The Info List - Jutes

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The Jutes
(/dʒuːts/), Iuti, or Iutæ were a Germanic people. According to Bede,[1] the Jutes
were one of the three most powerful Germanic peoples
Germanic peoples
of their time in the Nordic Iron Age,[2][3] the other two being the Saxons
and the Angles.[4][5] The Jutes
are believed to have originated from the Jutland
Peninsula (called Iutum in Latin) and part of the North Frisian coast. In present times, the Jutlandic Peninsula consists of the mainland of Denmark
and Southern Schleswig
Southern Schleswig
in Germany. North Frisia
North Frisia
is also part of Germany. The Jutes
invaded and settled in southern Britain in the late 4th century during the Age of Migrations, as part of a larger wave of Germanic settlement in the British Isles.


1 Homeland and historical accounts 2 Language 3 Settlement in southern Britain 4 See also 5 Notes 6 References 7 External links

Homeland and historical accounts[edit] Bede
places the homeland of the Jutes
on the other side of the Angles relative to the Saxons, which would mean the northern part of the Jutland
Peninsula. Tacitus
portrays a people called the Eudoses living in the north of Jutland
and these may have been the later Iutae. The Jutes
have also been identified with the Eotenas (ēotenas) involved in the Frisian conflict with the Danes as described in the Finnesburg episode in the poem Beowulf
(lines 1068–1159). Others have interpreted the ēotenas as jotuns ("ettins" in English), meaning giants, or as a kenning for "enemies". Disagreeing with Bede, some historians identify the Jutes
with the people called Eucii (or Saxones Eucii), who were evidently associated with the Saxons
and dependents of the Franks
in 536. The Eucii may have been identical to a little-documented tribe called the Euthiones (Ευθίωνες in Ancient Greek) and probably associated with the Saxons. The Euthiones are mentioned in a poem by Venantius Fortunatus (583) as being under the suzerainty of Chilperic I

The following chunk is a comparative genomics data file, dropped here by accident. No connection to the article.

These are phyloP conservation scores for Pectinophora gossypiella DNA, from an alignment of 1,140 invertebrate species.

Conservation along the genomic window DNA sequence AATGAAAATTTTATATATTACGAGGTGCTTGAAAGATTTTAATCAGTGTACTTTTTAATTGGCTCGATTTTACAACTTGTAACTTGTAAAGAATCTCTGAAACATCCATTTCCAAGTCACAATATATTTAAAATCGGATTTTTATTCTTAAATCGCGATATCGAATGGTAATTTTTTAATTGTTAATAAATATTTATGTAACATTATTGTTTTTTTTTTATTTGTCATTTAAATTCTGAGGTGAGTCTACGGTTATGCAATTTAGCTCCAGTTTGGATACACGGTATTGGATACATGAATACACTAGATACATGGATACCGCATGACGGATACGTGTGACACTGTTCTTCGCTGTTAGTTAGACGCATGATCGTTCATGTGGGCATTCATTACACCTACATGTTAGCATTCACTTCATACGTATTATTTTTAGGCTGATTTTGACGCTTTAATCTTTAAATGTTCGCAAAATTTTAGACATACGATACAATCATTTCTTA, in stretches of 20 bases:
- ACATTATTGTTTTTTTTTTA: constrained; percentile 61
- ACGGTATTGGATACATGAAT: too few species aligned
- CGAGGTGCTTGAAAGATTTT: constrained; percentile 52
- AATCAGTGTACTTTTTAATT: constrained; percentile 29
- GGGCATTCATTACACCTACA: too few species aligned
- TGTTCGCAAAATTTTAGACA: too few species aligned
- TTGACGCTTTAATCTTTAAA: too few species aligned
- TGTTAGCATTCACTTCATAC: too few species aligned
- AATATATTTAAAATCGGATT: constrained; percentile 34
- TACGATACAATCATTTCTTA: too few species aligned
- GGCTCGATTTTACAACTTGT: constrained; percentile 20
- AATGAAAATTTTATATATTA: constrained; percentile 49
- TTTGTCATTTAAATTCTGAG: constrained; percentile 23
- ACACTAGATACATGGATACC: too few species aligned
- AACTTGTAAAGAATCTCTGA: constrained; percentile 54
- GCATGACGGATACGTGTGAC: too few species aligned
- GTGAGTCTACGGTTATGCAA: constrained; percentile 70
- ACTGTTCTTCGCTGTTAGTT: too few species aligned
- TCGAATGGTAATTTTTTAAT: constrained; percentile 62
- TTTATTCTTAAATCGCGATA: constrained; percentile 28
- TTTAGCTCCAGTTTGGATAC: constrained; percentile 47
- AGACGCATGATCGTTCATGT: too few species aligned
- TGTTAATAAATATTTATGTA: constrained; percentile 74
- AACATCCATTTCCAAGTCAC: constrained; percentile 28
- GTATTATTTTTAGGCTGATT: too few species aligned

Chilperic I
of the Franks. This identification would agree well with the later location of the Jutes in Kent, since the area just opposite to Kent
on the European mainland (present-day Flanders) was part of Francia.[citation needed] Even if Jutes
were present to the south of the Saxons
in the Rhineland
or near the Frisians, this does not contradict the possibility that they were migrants from Jutland.[citation needed] Another theory, known as the "Jutish hypothesis" – a term accepted by the Oxford English Dictionary
Oxford English Dictionary
– claims that the Jutes
may be synonymous with the Geats
of southern Sweden
or their neighbours, the Gutes. The evidence adduced for this theory includes:

primary sources referring to the Geats
(Geátas) by alternative names such as Iútan, Iótas and Eotas; Asser
in his Life of Alfred (893) identifies the Jutes
with the Goths (in a passage claiming that Alfred the Great
Alfred the Great
was descended, through his mother, Osburga, from the ruling dynasty of the Jutish kingdom of Wihtwara, on the Isle of Wight), and;[6] the Gutasaga
(13th Century) states that some inhabitants of Gotland left for mainland Europe; large burial sites attributable to either Goths
or Gepids
were found in the 19th century near Willenberg, Prussia (after 1945 Wielbark in Poland).

However, it is possible that the tribal names were confused in the above sources (an error that demonstrably occurred in sources discussing the death of the 7th Century Swedish king Östen, for example). In both Beowulf
(8th – 11th centuries) and Widsith (10th century), the Eotenas (in the Finn passage) are clearly distinguished from the Geatas. Language[edit] The Germanic dialect which the Jutes